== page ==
Already a member? Log in now.

Notes for this article

Add a new note
If you are trying to select text to create highlights or citations, remember that you must now click or tap on the first word, and then click or tap on the last word.
One moment ...
Default project is now your active project.
Project items
Notes
Cite this article

Cited article

Style
Citations are available only to our active members.
Buy instant access to cite pages or passages in MLA 8, MLA 7, APA and Chicago citation styles.

(Einhorn, 1992, p. 25)

(Einhorn 25)

(Einhorn 25)

1. Lois J. Einhorn, Abraham Lincoln, the Orator: Penetrating the Lincoln Legend (Westport, CT: Greenwood Press, 1992), 25, http://www.questia.com/read/27419298.

Note: primary sources have slightly different requirements for citation. Please see these guidelines for more information.

Cited article

The Fatal Lure of the 'Femme Fatale.' (Referendums in UK politics)(Column)
Settings

Settings

Typeface
Text size Smaller Larger Reset View mode
Search within

Search within this article

Look up

Look up a word

  • Dictionary
  • Thesaurus
Please submit a word or phrase above.
Print this page

Print this page

Why can't I print more than one page at a time?

Help
Full screen
Items saved from this article
  • Highlights & Notes
  • Citations
Some of your highlights are legacy items.

Highlights saved before July 30, 2012 will not be displayed on their respective source pages.

You can easily re-create the highlights by opening the book page or article, selecting the text, and clicking “Highlight.”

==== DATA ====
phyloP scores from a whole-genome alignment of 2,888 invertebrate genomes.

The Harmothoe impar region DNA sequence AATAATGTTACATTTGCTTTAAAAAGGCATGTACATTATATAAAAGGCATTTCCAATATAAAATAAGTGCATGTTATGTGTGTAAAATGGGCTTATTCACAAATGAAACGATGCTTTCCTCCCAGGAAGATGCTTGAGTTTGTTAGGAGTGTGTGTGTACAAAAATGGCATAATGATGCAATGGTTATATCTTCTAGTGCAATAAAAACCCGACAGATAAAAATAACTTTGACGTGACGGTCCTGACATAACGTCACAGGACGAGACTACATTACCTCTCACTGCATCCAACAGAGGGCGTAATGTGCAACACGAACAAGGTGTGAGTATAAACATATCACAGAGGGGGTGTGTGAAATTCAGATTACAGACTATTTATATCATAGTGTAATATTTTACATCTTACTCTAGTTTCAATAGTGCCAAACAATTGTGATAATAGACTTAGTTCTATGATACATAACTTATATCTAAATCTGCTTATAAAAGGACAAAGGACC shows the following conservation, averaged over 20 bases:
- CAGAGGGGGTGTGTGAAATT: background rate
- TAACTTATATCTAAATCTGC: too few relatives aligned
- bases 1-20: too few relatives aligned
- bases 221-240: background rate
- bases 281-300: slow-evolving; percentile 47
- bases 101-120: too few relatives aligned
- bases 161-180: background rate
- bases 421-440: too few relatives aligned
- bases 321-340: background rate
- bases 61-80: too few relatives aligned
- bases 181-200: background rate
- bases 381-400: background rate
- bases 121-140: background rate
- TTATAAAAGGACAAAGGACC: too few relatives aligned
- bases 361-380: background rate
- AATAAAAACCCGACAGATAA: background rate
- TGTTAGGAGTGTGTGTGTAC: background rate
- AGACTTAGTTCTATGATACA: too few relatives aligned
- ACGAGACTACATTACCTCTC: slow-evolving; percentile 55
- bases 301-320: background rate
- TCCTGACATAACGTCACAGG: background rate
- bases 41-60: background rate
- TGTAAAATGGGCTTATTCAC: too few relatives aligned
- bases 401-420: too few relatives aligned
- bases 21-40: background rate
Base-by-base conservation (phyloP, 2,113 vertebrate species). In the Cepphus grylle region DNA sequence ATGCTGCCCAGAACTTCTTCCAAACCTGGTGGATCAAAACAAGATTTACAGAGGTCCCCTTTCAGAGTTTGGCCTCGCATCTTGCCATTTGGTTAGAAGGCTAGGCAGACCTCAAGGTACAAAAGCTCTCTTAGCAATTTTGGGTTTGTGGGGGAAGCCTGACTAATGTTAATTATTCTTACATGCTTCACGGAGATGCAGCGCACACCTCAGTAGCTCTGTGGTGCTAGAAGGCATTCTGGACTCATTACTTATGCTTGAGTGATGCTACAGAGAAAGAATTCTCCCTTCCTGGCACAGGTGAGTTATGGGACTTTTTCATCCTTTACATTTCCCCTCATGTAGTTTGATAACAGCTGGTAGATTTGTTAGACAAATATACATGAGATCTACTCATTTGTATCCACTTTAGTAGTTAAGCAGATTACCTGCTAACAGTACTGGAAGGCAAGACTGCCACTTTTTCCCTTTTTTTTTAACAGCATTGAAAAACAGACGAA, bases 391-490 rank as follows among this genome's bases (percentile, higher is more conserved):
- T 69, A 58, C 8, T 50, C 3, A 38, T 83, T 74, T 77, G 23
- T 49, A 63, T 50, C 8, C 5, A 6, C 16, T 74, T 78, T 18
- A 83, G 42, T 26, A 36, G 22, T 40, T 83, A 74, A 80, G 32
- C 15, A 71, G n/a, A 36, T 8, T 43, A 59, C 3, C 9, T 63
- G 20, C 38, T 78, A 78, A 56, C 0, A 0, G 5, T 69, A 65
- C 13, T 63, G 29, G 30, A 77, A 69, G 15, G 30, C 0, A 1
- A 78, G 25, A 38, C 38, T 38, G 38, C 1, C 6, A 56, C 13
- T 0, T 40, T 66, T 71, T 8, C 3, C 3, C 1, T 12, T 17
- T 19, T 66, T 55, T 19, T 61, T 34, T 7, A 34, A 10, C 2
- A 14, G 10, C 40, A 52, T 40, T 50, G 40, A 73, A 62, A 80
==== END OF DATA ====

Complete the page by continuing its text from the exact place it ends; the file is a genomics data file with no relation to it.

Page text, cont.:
matching results for page

    Questia reader help

    How to highlight and cite specific passages

    1. Click or tap the first word you want to select.
    2. Click or tap the last word you want to select, and you’ll see everything in between get selected.
    3. You’ll then get a menu of options like creating a highlight or a citation from that passage of text.

    OK, got it!

    Cited passage

    Style
    Citations are available only to our active members.
    Buy instant access to cite pages or passages in MLA 8, MLA 7, APA and Chicago citation styles.

    "Portraying himself as an honest, ordinary person helped Lincoln identify with his audiences." (Einhorn, 1992, p. 25).

    "Portraying himself as an honest, ordinary person helped Lincoln identify with his audiences." (Einhorn 25)

    "Portraying himself as an honest, ordinary person helped Lincoln identify with his audiences." (Einhorn 25)

    "Portraying himself as an honest, ordinary person helped Lincoln identify with his audiences."1

    1. Lois J. Einhorn, Abraham Lincoln, the Orator: Penetrating the Lincoln Legend (Westport, CT: Greenwood Press, 1992), 25, http://www.questia.com/read/27419298.

    Cited passage

    Thanks for trying Questia!

    Please continue trying out our research tools, but please note, full functionality is available only to our active members.

    Your work will be lost once you leave this Web page.

    Buy instant access to save your work.

    Already a member? Log in now.

    Search by... Author
    Show... All Results Primary Sources Peer-reviewed

    Oops!

    An unknown error has occurred. Please click the button below to reload the page. If the problem persists, please try again in a little while.